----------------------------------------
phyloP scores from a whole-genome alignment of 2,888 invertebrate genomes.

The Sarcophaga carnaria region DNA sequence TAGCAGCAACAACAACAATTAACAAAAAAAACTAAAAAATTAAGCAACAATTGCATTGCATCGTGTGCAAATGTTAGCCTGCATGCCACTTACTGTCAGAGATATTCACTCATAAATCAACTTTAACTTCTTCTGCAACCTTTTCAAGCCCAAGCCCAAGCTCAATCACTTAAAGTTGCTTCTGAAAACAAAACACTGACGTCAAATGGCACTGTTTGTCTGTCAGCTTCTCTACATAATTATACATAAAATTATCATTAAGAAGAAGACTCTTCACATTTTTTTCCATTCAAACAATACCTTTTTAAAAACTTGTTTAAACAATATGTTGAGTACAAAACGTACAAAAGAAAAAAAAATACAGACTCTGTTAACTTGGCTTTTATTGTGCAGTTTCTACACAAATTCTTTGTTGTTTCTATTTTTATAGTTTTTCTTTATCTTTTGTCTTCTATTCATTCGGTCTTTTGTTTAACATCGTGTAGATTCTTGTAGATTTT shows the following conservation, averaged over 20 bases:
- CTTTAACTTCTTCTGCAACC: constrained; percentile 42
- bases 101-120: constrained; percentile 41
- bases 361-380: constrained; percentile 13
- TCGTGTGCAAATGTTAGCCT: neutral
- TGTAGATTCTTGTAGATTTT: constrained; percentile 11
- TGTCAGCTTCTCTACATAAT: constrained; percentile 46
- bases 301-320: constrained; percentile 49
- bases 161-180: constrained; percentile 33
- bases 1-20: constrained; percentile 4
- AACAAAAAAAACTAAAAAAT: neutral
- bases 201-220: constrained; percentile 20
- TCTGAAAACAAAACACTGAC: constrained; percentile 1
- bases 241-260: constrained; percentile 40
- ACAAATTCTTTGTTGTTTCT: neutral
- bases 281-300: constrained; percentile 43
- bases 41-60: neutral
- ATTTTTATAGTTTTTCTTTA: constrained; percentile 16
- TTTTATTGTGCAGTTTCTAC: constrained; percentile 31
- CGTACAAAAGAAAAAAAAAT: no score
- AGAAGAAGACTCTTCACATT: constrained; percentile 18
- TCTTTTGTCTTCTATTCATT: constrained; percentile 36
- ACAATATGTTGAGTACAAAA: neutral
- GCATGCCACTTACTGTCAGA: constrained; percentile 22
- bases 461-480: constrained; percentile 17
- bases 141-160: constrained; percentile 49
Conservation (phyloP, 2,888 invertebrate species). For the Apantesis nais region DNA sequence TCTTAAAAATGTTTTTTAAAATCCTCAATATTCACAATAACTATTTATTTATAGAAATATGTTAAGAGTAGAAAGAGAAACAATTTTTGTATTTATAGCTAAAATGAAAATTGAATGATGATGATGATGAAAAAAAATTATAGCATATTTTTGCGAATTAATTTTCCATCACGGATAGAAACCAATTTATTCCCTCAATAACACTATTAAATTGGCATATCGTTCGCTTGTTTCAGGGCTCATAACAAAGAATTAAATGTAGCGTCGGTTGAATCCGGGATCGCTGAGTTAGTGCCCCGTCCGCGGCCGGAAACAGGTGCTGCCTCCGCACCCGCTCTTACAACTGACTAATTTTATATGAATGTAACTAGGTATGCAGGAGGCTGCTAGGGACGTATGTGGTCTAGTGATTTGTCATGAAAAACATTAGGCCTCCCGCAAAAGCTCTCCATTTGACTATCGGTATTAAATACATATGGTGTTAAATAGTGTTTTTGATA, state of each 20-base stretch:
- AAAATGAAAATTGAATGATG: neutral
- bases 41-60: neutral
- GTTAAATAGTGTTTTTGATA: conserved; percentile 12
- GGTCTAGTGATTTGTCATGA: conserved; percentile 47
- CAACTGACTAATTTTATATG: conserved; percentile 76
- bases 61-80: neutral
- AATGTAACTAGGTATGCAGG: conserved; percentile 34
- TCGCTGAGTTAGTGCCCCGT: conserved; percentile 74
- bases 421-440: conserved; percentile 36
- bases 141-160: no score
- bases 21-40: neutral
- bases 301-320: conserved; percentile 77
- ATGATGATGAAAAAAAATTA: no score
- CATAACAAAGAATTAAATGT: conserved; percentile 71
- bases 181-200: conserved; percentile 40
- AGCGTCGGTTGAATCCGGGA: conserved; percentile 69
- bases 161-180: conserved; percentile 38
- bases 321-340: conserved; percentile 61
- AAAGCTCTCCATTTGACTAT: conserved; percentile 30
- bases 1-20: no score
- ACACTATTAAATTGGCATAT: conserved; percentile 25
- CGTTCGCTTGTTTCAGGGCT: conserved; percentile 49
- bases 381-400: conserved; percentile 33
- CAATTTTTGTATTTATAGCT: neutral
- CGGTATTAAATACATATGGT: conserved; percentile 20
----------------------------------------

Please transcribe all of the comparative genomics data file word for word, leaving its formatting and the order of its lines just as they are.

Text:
phyloP scores from a whole-genome alignment of 2,888 invertebrate genomes.

The Sarcophaga carnaria region DNA sequence TAGCAGCAACAACAACAATTAACAAAAAAAACTAAAAAATTAAGCAACAATTGCATTGCATCGTGTGCAAATGTTAGCCTGCATGCCACTTACTGTCAGAGATATTCACTCATAAATCAACTTTAACTTCTTCTGCAACCTTTTCAAGCCCAAGCCCAAGCTCAATCACTTAAAGTTGCTTCTGAAAACAAAACACTGACGTCAAATGGCACTGTTTGTCTGTCAGCTTCTCTACATAATTATACATAAAATTATCATTAAGAAGAAGACTCTTCACATTTTTTTCCATTCAAACAATACCTTTTTAAAAACTTGTTTAAACAATATGTTGAGTACAAAACGTACAAAAGAAAAAAAAATACAGACTCTGTTAACTTGGCTTTTATTGTGCAGTTTCTACACAAATTCTTTGTTGTTTCTATTTTTATAGTTTTTCTTTATCTTTTGTCTTCTATTCATTCGGTCTTTTGTTTAACATCGTGTAGATTCTTGTAGATTTT shows the following conservation, averaged over 20 bases:
- CTTTAACTTCTTCTGCAACC: constrained; percentile 42
- bases 101-120: constrained; percentile 41
- bases 361-380: constrained; percentile 13
- TCGTGTGCAAATGTTAGCCT: neutral
- TGTAGATTCTTGTAGATTTT: constrained; percentile 11
- TGTCAGCTTCTCTACATAAT: constrained; percentile 46
- bases 301-320: constrained; percentile 49
- bases 161-180: constrained; percentile 33
- bases 1-20: constrained; percentile 4
- AACAAAAAAAACTAAAAAAT: neutral
- bases 201-220: constrained; percentile 20
- TCTGAAAACAAAACACTGAC: constrained; percentile 1
- bases 241-260: constrained; percentile 40
- ACAAATTCTTTGTTGTTTCT: neutral
- bases 281-300: constrained; percentile 43
- bases 41-60: neutral
- ATTTTTATAGTTTTTCTTTA: constrained; percentile 16
- TTTTATTGTGCAGTTTCTAC: constrained; percentile 31
- CGTACAAAAGAAAAAAAAAT: no score
- AGAAGAAGACTCTTCACATT: constrained; percentile 18
- TCTTTTGTCTTCTATTCATT: constrained; percentile 36
- ACAATATGTTGAGTACAAAA: neutral
- GCATGCCACTTACTGTCAGA: constrained; percentile 22
- bases 461-480: constrained; percentile 17
- bases 141-160: constrained; percentile 49
Conservation (phyloP, 2,888 invertebrate species). For the Apantesis nais region DNA sequence TCTTAAAAATGTTTTTTAAAATCCTCAATATTCACAATAACTATTTATTTATAGAAATATGTTAAGAGTAGAAAGAGAAACAATTTTTGTATTTATAGCTAAAATGAAAATTGAATGATGATGATGATGAAAAAAAATTATAGCATATTTTTGCGAATTAATTTTCCATCACGGATAGAAACCAATTTATTCCCTCAATAACACTATTAAATTGGCATATCGTTCGCTTGTTTCAGGGCTCATAACAAAGAATTAAATGTAGCGTCGGTTGAATCCGGGATCGCTGAGTTAGTGCCCCGTCCGCGGCCGGAAACAGGTGCTGCCTCCGCACCCGCTCTTACAACTGACTAATTTTATATGAATGTAACTAGGTATGCAGGAGGCTGCTAGGGACGTATGTGGTCTAGTGATTTGTCATGAAAAACATTAGGCCTCCCGCAAAAGCTCTCCATTTGACTATCGGTATTAAATACATATGGTGTTAAATAGTGTTTTTGATA, state of each 20-base stretch:
- AAAATGAAAATTGAATGATG: neutral
- bases 41-60: neutral
- GTTAAATAGTGTTTTTGATA: conserved; percentile 12
- GGTCTAGTGATTTGTCATGA: conserved; percentile 47
- CAACTGACTAATTTTATATG: conserved; percentile 76
- bases 61-80: neutral
- AATGTAACTAGGTATGCAGG: conserved; percentile 34
- TCGCTGAGTTAGTGCCCCGT: conserved; percentile 74
- bases 421-440: conserved; percentile 36
- bases 141-160: no score
- bases 21-40: neutral
- bases 301-320: conserved; percentile 77
- ATGATGATGAAAAAAAATTA: no score
- CATAACAAAGAATTAAATGT: conserved; percentile 71
- bases 181-200: conserved; percentile 40
- AGCGTCGGTTGAATCCGGGA: conserved; percentile 69
- bases 161-180: conserved; percentile 38
- bases 321-340: conserved; percentile 61
- AAAGCTCTCCATTTGACTAT: conserved; percentile 30
- bases 1-20: no score
- ACACTATTAAATTGGCATAT: conserved; percentile 25
- CGTTCGCTTGTTTCAGGGCT: conserved; percentile 49
- bases 381-400: conserved; percentile 33
- CAATTTTTGTATTTATAGCT: neutral
- CGGTATTAAATACATATGGT: conserved; percentile 20